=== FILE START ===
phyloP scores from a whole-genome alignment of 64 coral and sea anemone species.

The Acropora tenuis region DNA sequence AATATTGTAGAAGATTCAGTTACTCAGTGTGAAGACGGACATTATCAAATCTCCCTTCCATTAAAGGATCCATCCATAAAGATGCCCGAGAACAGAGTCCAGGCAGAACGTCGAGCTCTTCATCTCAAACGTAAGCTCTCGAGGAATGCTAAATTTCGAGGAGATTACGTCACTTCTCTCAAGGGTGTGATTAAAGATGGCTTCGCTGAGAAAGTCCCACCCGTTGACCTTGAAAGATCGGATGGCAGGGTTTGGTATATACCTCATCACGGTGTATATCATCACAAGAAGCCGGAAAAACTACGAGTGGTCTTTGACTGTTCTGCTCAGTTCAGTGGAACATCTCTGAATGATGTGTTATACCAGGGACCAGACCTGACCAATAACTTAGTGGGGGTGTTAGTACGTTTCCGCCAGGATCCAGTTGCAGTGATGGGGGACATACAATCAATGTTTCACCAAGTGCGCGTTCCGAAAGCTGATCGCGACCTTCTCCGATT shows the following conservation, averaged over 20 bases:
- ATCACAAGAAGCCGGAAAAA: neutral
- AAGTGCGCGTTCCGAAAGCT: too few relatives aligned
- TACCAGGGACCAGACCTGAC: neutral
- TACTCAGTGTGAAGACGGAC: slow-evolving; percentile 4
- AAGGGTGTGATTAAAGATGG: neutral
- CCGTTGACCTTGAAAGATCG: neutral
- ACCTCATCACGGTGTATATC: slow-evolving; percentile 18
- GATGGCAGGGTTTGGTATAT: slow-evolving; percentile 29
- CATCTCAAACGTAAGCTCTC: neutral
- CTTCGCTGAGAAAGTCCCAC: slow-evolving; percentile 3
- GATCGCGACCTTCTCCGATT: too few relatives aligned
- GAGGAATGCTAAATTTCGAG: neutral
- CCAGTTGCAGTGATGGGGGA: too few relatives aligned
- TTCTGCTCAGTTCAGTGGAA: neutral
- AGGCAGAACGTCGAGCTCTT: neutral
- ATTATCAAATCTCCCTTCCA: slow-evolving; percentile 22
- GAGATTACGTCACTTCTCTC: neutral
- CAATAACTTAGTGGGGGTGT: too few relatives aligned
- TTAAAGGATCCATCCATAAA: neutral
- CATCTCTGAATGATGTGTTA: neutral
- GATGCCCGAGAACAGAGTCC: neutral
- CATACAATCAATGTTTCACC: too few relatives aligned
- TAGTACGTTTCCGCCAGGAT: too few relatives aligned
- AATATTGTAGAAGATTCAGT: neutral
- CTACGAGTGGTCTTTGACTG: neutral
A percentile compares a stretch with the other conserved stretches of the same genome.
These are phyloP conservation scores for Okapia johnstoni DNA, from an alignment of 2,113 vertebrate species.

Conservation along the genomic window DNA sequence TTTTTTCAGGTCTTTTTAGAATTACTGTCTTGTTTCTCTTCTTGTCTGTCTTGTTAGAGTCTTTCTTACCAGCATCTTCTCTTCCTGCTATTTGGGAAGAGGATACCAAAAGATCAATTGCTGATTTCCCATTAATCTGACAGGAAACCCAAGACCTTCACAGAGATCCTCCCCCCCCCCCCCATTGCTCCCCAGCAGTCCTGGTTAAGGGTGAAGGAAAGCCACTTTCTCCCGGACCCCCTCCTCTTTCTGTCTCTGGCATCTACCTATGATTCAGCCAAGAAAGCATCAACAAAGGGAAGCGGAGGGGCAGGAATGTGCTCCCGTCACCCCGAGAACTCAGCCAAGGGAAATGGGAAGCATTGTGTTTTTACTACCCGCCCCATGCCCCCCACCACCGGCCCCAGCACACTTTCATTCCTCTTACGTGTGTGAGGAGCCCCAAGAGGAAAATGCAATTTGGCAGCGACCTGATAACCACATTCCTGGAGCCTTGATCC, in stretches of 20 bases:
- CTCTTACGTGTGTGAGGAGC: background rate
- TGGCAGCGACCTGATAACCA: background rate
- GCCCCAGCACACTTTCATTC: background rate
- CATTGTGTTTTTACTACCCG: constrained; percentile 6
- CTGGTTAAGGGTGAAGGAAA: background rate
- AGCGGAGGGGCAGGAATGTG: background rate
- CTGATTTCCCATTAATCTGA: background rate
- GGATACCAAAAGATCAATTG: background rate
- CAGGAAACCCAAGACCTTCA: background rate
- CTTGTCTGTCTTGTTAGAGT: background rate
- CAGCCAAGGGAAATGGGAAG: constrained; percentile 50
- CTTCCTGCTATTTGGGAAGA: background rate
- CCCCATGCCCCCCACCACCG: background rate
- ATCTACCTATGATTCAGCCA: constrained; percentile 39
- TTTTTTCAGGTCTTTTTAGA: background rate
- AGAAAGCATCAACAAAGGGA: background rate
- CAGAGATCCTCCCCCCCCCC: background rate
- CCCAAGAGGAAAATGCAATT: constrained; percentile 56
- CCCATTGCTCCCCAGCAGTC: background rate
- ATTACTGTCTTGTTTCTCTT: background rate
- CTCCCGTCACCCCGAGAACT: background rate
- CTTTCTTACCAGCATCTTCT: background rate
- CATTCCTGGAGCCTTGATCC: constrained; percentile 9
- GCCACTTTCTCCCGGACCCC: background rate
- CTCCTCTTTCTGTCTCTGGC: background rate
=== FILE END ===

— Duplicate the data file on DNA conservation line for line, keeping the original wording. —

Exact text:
phyloP scores from a whole-genome alignment of 64 coral and sea anemone species.

The Acropora tenuis region DNA sequence AATATTGTAGAAGATTCAGTTACTCAGTGTGAAGACGGACATTATCAAATCTCCCTTCCATTAAAGGATCCATCCATAAAGATGCCCGAGAACAGAGTCCAGGCAGAACGTCGAGCTCTTCATCTCAAACGTAAGCTCTCGAGGAATGCTAAATTTCGAGGAGATTACGTCACTTCTCTCAAGGGTGTGATTAAAGATGGCTTCGCTGAGAAAGTCCCACCCGTTGACCTTGAAAGATCGGATGGCAGGGTTTGGTATATACCTCATCACGGTGTATATCATCACAAGAAGCCGGAAAAACTACGAGTGGTCTTTGACTGTTCTGCTCAGTTCAGTGGAACATCTCTGAATGATGTGTTATACCAGGGACCAGACCTGACCAATAACTTAGTGGGGGTGTTAGTACGTTTCCGCCAGGATCCAGTTGCAGTGATGGGGGACATACAATCAATGTTTCACCAAGTGCGCGTTCCGAAAGCTGATCGCGACCTTCTCCGATT shows the following conservation, averaged over 20 bases:
- ATCACAAGAAGCCGGAAAAA: neutral
- AAGTGCGCGTTCCGAAAGCT: too few relatives aligned
- TACCAGGGACCAGACCTGAC: neutral
- TACTCAGTGTGAAGACGGAC: slow-evolving; percentile 4
- AAGGGTGTGATTAAAGATGG: neutral
- CCGTTGACCTTGAAAGATCG: neutral
- ACCTCATCACGGTGTATATC: slow-evolving; percentile 18
- GATGGCAGGGTTTGGTATAT: slow-evolving; percentile 29
- CATCTCAAACGTAAGCTCTC: neutral
- CTTCGCTGAGAAAGTCCCAC: slow-evolving; percentile 3
- GATCGCGACCTTCTCCGATT: too few relatives aligned
- GAGGAATGCTAAATTTCGAG: neutral
- CCAGTTGCAGTGATGGGGGA: too few relatives aligned
- TTCTGCTCAGTTCAGTGGAA: neutral
- AGGCAGAACGTCGAGCTCTT: neutral
- ATTATCAAATCTCCCTTCCA: slow-evolving; percentile 22
- GAGATTACGTCACTTCTCTC: neutral
- CAATAACTTAGTGGGGGTGT: too few relatives aligned
- TTAAAGGATCCATCCATAAA: neutral
- CATCTCTGAATGATGTGTTA: neutral
- GATGCCCGAGAACAGAGTCC: neutral
- CATACAATCAATGTTTCACC: too few relatives aligned
- TAGTACGTTTCCGCCAGGAT: too few relatives aligned
- AATATTGTAGAAGATTCAGT: neutral
- CTACGAGTGGTCTTTGACTG: neutral
A percentile compares a stretch with the other conserved stretches of the same genome.
These are phyloP conservation scores for Okapia johnstoni DNA, from an alignment of 2,113 vertebrate species.

Conservation along the genomic window DNA sequence TTTTTTCAGGTCTTTTTAGAATTACTGTCTTGTTTCTCTTCTTGTCTGTCTTGTTAGAGTCTTTCTTACCAGCATCTTCTCTTCCTGCTATTTGGGAAGAGGATACCAAAAGATCAATTGCTGATTTCCCATTAATCTGACAGGAAACCCAAGACCTTCACAGAGATCCTCCCCCCCCCCCCCATTGCTCCCCAGCAGTCCTGGTTAAGGGTGAAGGAAAGCCACTTTCTCCCGGACCCCCTCCTCTTTCTGTCTCTGGCATCTACCTATGATTCAGCCAAGAAAGCATCAACAAAGGGAAGCGGAGGGGCAGGAATGTGCTCCCGTCACCCCGAGAACTCAGCCAAGGGAAATGGGAAGCATTGTGTTTTTACTACCCGCCCCATGCCCCCCACCACCGGCCCCAGCACACTTTCATTCCTCTTACGTGTGTGAGGAGCCCCAAGAGGAAAATGCAATTTGGCAGCGACCTGATAACCACATTCCTGGAGCCTTGATCC, in stretches of 20 bases:
- CTCTTACGTGTGTGAGGAGC: background rate
- TGGCAGCGACCTGATAACCA: background rate
- GCCCCAGCACACTTTCATTC: background rate
- CATTGTGTTTTTACTACCCG: constrained; percentile 6
- CTGGTTAAGGGTGAAGGAAA: background rate
- AGCGGAGGGGCAGGAATGTG: background rate
- CTGATTTCCCATTAATCTGA: background rate
- GGATACCAAAAGATCAATTG: background rate
- CAGGAAACCCAAGACCTTCA: background rate
- CTTGTCTGTCTTGTTAGAGT: background rate
- CAGCCAAGGGAAATGGGAAG: constrained; percentile 50
- CTTCCTGCTATTTGGGAAGA: background rate
- CCCCATGCCCCCCACCACCG: background rate
- ATCTACCTATGATTCAGCCA: constrained; percentile 39
- TTTTTTCAGGTCTTTTTAGA: background rate
- AGAAAGCATCAACAAAGGGA: background rate
- CAGAGATCCTCCCCCCCCCC: background rate
- CCCAAGAGGAAAATGCAATT: constrained; percentile 56
- CCCATTGCTCCCCAGCAGTC: background rate
- ATTACTGTCTTGTTTCTCTT: background rate
- CTCCCGTCACCCCGAGAACT: background rate
- CTTTCTTACCAGCATCTTCT: background rate
- CATTCCTGGAGCCTTGATCC: constrained; percentile 9
- GCCACTTTCTCCCGGACCCC: background rate
- CTCCTCTTTCTGTCTCTGGC: background rate